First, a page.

Being a pastor is no mean feat. Over and above everything, they must please God. Their pleasing of God is dependent on their service to the congregations they lead. Aware of this, many pastors are tempted to do everything on their own. This is sometimes overwhelming to them.
Besides the things they see on their own and react to, pastors are also influenced by what their congregants tell them. That’s why the sheep must always mind what they tell their pastor.
Below are some of the things you should not tell your pastor:
1. “Great Sermon”
What you should know is that pastors didn’t pick up the pastoral role for a feel-good pat on the back. They went into it because of their deep longing to offer undefiled service to God. Pastor Aaron Loy says that anyone making such a sentence to him makes him feel that he didn’t do well in the sermon. Why? Because he doesn’t want people thinking about him after the sermon. It’s supposed to be about Jesus. If you want to give your pastor a pat on the back, simply tell him how you experience the power of God in the church community and how the church environment helps you grow spiritually.
2. “We’re Church Shopping”
The church isn’t some pair of sneakers you go around shopping for in the market. While it’s not wrong for someone to try out a few churches before settling down in one, the process isn’t that of shopping for products, where you list down some attributes that have to be met. Instead of telling your pastor that you’re church shopping, it’s better to tell him the kind of church you’d want to be part of.
3. “You Know The Right Thing You Should Do”
Pastors have so much to do in the church. Besides their leadership level roles, they also have to constantly make follow-ups on the sheep to understand their spiritual growth. Telling your pastor that he “knows what he should do” could just work to add him another responsibility, which in turn impacts negatively on his relationship with his family. When pastors have to chase everything that’s shoved their way, the ministry is likely to be affected in a negative way. It’s good to know that the pastor’s role isn’t to do everything in the ministry but to impact you so that you can pick up the good works and do them. Instead of asking your pastor to do something, ask if it’s okay if you went ahead and handled it.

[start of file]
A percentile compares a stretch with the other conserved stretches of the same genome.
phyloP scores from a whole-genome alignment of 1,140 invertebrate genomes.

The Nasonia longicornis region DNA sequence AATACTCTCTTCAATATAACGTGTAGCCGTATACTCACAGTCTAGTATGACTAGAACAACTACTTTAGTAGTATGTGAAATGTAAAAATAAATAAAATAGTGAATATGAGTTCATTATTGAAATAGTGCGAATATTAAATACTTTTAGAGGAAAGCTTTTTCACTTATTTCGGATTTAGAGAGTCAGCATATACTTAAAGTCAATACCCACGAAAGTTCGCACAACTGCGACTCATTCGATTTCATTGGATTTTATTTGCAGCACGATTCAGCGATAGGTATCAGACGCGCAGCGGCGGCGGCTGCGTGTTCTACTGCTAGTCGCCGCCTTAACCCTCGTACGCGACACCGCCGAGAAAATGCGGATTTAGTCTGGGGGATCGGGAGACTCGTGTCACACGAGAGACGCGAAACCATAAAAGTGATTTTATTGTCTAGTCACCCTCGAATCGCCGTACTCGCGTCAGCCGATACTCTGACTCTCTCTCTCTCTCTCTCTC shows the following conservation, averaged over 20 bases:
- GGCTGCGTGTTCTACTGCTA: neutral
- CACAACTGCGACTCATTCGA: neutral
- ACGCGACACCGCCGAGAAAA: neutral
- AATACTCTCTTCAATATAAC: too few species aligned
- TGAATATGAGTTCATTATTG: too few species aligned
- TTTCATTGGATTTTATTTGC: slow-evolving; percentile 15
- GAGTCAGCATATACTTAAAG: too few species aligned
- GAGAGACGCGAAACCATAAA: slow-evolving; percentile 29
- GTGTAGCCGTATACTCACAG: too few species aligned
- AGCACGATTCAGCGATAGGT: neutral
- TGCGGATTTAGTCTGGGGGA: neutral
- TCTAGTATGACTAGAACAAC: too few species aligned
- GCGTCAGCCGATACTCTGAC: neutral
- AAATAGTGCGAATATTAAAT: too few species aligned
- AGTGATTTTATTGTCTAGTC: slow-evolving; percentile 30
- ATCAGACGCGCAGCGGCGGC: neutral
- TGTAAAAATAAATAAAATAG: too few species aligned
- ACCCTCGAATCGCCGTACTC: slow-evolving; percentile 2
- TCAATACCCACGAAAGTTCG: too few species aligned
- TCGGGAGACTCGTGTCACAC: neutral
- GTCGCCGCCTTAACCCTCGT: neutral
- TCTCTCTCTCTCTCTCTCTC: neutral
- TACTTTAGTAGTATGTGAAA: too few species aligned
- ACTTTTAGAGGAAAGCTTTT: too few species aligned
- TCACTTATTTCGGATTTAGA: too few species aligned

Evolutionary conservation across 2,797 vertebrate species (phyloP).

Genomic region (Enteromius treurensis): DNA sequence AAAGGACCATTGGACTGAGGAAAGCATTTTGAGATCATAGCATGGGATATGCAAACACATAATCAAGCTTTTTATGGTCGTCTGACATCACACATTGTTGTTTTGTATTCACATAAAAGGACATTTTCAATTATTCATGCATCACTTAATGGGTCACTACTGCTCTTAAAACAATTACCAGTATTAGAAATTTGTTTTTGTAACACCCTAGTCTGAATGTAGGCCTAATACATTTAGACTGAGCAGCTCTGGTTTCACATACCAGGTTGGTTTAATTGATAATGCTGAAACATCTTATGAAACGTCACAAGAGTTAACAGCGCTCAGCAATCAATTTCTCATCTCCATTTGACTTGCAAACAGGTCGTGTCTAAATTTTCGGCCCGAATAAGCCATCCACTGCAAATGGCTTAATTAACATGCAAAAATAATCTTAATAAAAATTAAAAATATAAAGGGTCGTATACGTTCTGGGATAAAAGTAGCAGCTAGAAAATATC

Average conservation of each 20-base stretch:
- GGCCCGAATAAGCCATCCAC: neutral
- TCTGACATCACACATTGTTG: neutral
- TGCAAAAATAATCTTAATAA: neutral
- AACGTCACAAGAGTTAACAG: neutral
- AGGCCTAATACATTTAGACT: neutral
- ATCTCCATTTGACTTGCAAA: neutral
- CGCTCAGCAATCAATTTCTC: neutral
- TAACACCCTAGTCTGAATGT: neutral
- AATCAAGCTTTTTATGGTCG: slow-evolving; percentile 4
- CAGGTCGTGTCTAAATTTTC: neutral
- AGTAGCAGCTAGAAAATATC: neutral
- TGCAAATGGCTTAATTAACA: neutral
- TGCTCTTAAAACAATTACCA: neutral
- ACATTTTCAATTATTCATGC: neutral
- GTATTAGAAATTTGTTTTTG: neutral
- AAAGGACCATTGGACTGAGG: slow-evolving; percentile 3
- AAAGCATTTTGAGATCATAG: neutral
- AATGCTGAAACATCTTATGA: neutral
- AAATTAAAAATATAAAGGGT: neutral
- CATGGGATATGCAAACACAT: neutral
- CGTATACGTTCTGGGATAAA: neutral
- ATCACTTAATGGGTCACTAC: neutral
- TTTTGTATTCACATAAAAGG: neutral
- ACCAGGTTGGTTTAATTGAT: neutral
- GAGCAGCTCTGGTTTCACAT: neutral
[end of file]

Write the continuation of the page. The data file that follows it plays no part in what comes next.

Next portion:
4. “We’re not connected to the church”
One of the best feelings in the church is to have a good connection with God and also with fellow church members. It’s not always that cozy though. There are challenges we face in the church and some brothers or sisters whom we may not naturally like to be around. Reading even from Apostle Paul’s letters, it’s clear there were conflicts, differences and conflicting ideas in the first church. However, their union was emboldened by their individual and collective desire to serve Christ. You cannot come into a church and just find the connection. It’s something that has to be worked on in oneness.
5. “I’m not Being Spiritually Nourished”
Telling that to your pastor basically translates to telling him that his sermons don’t work for you. While it could be true that your pastor isn’t sharing the Word in a manner that you’d prefer, it’s good to understand that not all churches are perfect; in fact, none is. Saying you’re not being spiritually nourished makes things even worse for the pastor. For someone in the church, it shouldn’t be about being spoon-fed by the pastor. How about just taking more responsibility and working with the church leadership to enhance spiritual growth?